The Intel Optane Memory H10 Review: QLC and Optane In One SSDby Billy Tallis on April 22, 2019 11:50 AM EST
The idea behind the Optane Memory H10 is quite intriguing. QLC NAND needs a performance boost to be competitive against mainstream TLC-based SSDs, and Intel's 3D XPoint memory is still by far the fastest non-volatile storage on the market. Unfortunately, there are too many factors weighing down the H10's potential. It's two separate SSDs on one card, so the NAND side of the drive still needs some DRAM that adds to the cost. The caching is entirely software managed, so the NAND SSD controller and the Optane controller cannot coordinate with each other and Intel's caching software sometimes struggles to make good use of both portions of the drive simultaneously.
Some of these challenges are exacerbated by benchmarking conditions; our test suite was designed with SLC write caching in mind but not two layers of cache that are sometimes functioning more like a RAID-0. None of our synthetic benchmarks managed to trigger that bandwidth aggregation between the Optane and NAND portions of the H10. Intel cautions that they have only optimized their caching algorithms for real-world storage patterns, and it is easy to see how some of our tests have differences that may be very significant. (In particular, many of our tests only give the system the opportunity to use block-level caching, but Intel's software can also perform file-level caching.) But this only emphasizes that the Optane Memory H10 is not a one size fits all storage solution.
For the heaviest, most write-intensive workloads, putting a small Optane cache in front of the QLC NAND only postpones the inevitable performance drops. In some cases, trying to keep the right data in the cache causes more performance issues than it solves. However, the kind of real-world workloads that generate that much IO are unlikely to run well on a 15W notebook CPU anyways. The Optane cache doesn't magically transform a low-end SSD into a top of the line drive, and the Optane Memory H10 is probably never going to be a good choice for desktops that can easily accommodate a wider range of storage options than a thin ultrabook.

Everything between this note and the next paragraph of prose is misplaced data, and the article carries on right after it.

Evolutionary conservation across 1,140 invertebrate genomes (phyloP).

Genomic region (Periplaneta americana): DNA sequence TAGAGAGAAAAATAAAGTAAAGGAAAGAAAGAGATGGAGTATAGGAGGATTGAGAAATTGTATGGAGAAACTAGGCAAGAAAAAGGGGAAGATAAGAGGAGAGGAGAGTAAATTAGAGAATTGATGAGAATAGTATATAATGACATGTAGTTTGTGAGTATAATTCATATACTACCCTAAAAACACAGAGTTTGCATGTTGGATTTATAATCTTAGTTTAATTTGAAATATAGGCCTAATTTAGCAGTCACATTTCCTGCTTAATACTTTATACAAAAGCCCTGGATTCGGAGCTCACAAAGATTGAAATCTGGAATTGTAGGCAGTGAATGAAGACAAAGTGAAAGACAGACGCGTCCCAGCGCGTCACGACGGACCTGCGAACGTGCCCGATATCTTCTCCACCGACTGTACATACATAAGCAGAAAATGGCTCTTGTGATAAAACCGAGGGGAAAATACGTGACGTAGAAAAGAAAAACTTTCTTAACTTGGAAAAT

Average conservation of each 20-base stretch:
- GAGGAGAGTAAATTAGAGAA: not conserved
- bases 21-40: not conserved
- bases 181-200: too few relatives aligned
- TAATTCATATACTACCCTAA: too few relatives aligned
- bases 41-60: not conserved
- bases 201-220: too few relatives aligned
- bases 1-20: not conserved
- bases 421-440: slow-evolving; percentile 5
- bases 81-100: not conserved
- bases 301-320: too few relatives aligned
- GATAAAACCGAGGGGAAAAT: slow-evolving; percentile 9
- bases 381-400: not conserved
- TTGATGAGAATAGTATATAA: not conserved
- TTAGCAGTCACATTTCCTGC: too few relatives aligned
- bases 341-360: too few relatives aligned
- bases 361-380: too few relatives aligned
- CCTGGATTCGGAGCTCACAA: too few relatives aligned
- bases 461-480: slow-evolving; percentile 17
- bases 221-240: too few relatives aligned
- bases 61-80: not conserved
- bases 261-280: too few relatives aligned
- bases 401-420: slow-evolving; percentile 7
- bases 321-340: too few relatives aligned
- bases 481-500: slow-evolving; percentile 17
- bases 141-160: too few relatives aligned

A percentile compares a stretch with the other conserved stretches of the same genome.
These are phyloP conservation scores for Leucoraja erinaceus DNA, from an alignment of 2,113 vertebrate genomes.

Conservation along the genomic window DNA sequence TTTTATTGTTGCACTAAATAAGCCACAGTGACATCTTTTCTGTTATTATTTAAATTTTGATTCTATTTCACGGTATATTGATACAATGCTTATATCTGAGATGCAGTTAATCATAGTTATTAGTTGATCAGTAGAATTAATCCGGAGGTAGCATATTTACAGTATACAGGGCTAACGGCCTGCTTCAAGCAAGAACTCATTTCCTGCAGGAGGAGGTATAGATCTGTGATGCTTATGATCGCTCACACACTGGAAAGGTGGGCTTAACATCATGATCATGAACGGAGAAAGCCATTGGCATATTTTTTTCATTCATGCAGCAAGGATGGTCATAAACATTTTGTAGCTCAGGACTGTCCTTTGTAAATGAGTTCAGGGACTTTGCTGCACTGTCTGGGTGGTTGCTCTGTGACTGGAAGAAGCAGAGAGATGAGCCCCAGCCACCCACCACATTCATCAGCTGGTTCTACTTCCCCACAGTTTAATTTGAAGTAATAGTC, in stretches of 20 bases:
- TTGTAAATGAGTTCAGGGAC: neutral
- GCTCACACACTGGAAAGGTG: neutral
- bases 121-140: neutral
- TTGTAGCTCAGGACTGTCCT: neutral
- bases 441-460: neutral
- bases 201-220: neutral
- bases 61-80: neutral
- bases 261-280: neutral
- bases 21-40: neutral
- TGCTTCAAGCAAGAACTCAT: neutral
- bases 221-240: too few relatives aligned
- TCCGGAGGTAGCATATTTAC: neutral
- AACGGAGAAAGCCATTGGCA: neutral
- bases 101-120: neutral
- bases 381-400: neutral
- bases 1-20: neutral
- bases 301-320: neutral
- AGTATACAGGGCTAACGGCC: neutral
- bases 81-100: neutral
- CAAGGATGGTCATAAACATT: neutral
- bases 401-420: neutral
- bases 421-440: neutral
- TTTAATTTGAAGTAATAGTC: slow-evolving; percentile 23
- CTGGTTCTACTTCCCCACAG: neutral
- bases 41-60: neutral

On lighter workloads that are more typical of what an ultrabook is good for, the Optane Memory H10 is generally competitive with other low-end NVMe offerings and in good conditions it can be more responsive than any NAND flash-only drive. For everyday use, the H10 is certainly preferable over a QLC-only drive, but against TLC-based drives it's a tough sell. We haven't had the chance to perform detailed power measurements of the Optane Memory H10, but there's little chance it can provide better battery life than the best TLC-based SSDs.
If Intel is serious about making QLC+Optane caching work well enough to compete against TLC-only drives, they'll have to do better than the Optane Memory H10. TLC-only SSDs will almost always have a more consistent performance profile than a tiered setup. The Optane cache on the H10 doesn't soften the rough edges enough to make it suitable for heavy workloads, and it doesn't enhance the performance on light workloads enough to give the H10 a significant advantage over the best TLC drives. When the best-case performance of even a QLC SSD is solidly in "fast enough" territory thanks to SLC caching, the focus should be on improving the worst case, not on optimizing use cases that already feel almost instantaneous.
Optane has found great success in some segments of the datacenter storage market, but in the consumer market it's still looking for the right niche. QLC NAND is also still relatively unproven, though recently it has finally started to deliver on the promise of meaningfully lower prices. The combination of QLC and Optane might still be able to produce an impressive consumer product, but it will take more work from Intel than this relatively low-effort product.